Required Chemistry Courses for the Chemistry Major
A. General Chemistry

Chem 109 (5 cr), Chem 109H (5 cr), Chem 115 (5 cr), or Chem 104 (5 cr)

B. Analytical Chemistry

Chem 329 (4 cr) or 116 (5 cr)

C. Inorganic Chemistry

Chem 311 (4 cr)

D. Organic Chemistry

Chem 343 (3 cr)
Chem 344 (2 cr)
Chem 345 (3 cr)

E. Physical Chemistry

Chem 561 (3 cr) or 565 (4 cr)
Chem 562 (3 cr)
Chem 563 (1 cr)
Chem 564 (1 cr)


Students who declare the chemistry major after taking Chem 327 may count Chem 327 toward the major instead of Chem 329.

Chemical and Biological Engineering 310 may be taken in place of Chem 561.

F. Additional course work (5 cr)

Chosen from any 500–600 level course in chemistry, biochemistry, and/or environmental chemistry and technology. Some 500- to 600-level courses in chemical engineering count for this requirement. The extra credits associated with 116 and 565 count toward the 5 credits.

G. Additional laboratory work (3 cr)

Chosen from the following Chemistry labs:
346, any 500 level laboratory, 691–692, and/or 699.

Note: 2 cr of Chem 524 count for requirement F and 1 credit for requirement G. Physical Chemistry Laboratory 563 and 564 do not count for requirement G.

All students are required to fulfill the L&S requirement of at least 15 credits of upper-level work in the major completed in residence. Chem 346, all courses with numbers greater than 500 in chemistry, as well as Biochemistry 501, 507 and 508, count toward this requirement. Other advanced level courses in departments outside of chemistry may also count in this area.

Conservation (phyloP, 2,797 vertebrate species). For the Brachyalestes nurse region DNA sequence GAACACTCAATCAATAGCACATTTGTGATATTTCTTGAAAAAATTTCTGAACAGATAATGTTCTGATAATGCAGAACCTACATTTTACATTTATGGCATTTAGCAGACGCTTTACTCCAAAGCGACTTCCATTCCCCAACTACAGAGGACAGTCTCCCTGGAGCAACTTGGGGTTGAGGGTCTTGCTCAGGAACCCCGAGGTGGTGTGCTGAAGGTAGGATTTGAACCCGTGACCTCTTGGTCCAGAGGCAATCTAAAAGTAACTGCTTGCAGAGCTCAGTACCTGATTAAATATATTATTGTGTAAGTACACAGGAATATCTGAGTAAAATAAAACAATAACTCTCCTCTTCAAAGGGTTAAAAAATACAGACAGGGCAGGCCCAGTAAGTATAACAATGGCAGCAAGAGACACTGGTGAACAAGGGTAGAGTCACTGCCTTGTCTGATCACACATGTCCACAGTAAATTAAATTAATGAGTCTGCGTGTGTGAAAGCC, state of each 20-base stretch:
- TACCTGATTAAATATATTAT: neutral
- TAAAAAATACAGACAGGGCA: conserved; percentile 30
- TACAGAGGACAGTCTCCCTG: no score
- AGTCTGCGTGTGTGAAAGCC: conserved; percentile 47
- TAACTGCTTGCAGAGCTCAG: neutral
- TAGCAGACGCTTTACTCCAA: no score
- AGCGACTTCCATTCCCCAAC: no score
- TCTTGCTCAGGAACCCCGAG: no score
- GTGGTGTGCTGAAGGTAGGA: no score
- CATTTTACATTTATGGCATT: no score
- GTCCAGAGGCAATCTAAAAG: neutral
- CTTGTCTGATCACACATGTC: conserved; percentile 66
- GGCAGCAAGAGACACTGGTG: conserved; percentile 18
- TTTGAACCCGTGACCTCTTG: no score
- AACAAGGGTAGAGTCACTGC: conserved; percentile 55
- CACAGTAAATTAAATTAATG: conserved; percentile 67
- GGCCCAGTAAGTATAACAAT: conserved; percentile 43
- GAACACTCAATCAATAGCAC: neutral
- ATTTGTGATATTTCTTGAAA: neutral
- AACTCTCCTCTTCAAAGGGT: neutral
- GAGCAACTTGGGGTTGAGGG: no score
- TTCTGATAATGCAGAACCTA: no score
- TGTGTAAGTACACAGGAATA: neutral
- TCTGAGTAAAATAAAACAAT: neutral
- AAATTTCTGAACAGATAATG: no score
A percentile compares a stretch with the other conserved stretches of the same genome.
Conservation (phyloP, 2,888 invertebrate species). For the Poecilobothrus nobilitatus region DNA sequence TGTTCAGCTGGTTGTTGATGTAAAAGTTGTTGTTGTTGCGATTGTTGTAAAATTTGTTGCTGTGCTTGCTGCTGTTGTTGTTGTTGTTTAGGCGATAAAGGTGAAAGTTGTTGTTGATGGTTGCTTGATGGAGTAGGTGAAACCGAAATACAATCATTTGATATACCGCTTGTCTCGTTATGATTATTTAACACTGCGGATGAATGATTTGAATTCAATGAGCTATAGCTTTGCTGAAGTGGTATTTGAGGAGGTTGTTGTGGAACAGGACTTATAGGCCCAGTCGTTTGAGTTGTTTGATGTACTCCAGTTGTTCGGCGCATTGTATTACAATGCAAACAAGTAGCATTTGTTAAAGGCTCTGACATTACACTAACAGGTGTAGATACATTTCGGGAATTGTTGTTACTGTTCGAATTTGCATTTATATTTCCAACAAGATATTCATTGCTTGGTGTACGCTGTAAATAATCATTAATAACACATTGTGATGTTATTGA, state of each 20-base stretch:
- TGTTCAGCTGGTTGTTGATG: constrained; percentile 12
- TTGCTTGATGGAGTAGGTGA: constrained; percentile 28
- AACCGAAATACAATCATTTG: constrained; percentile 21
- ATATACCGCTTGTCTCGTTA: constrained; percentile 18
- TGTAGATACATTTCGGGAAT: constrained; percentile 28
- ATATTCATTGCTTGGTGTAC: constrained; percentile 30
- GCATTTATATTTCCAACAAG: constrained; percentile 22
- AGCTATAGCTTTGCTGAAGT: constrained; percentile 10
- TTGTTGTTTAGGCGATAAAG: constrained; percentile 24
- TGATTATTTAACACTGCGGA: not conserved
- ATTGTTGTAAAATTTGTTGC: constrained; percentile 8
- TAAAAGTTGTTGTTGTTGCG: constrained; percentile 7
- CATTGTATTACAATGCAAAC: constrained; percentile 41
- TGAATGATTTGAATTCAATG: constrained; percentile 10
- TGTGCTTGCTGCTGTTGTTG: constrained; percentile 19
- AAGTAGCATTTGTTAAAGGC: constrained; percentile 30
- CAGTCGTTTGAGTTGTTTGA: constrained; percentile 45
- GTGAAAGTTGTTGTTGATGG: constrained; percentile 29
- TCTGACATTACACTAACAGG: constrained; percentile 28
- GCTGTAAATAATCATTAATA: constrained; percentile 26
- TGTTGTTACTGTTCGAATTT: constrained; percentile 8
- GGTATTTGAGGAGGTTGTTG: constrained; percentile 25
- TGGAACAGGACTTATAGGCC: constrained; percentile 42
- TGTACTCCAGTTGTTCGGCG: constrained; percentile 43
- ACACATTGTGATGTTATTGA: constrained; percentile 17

Note: Completion of all courses in the major automatically satisfies the 15 credits of upper-level work in the major requirement.

Chemistry Major Requirements Outside the Chemistry Department

Math 222 is required; Math 234 and Math 320 are highly recommended.

A year of calculus-based physics is required. Physics 207-208 is recommended. Physics 201-202 also fulfills this requirement.

Chemistry Course Degree

Any student who is interested in majoring in the chemistry course should consult the chemistry major advisor in the Undergraduate Chemistry Office, room 1328 Chemistry Building.

Honors in the Major

To be admitted to the honors program in chemistry, students must have declared a major in chemistry; have a GPA of 3.3 or higher for all chemistry courses taken; and fill out an honors registration form (available in room 1328 Chemistry Building).

Once admitted, honors majors should select a faculty research mentor by the fall semester of their junior year. Mentors may come either from chemistry or from a related department such as chemical and biological engineering, pharmacology or biochemistry. Students who choose a mentor from outside the chemistry department are responsible for providing the mentor with the requirements for the honors major in chemistry.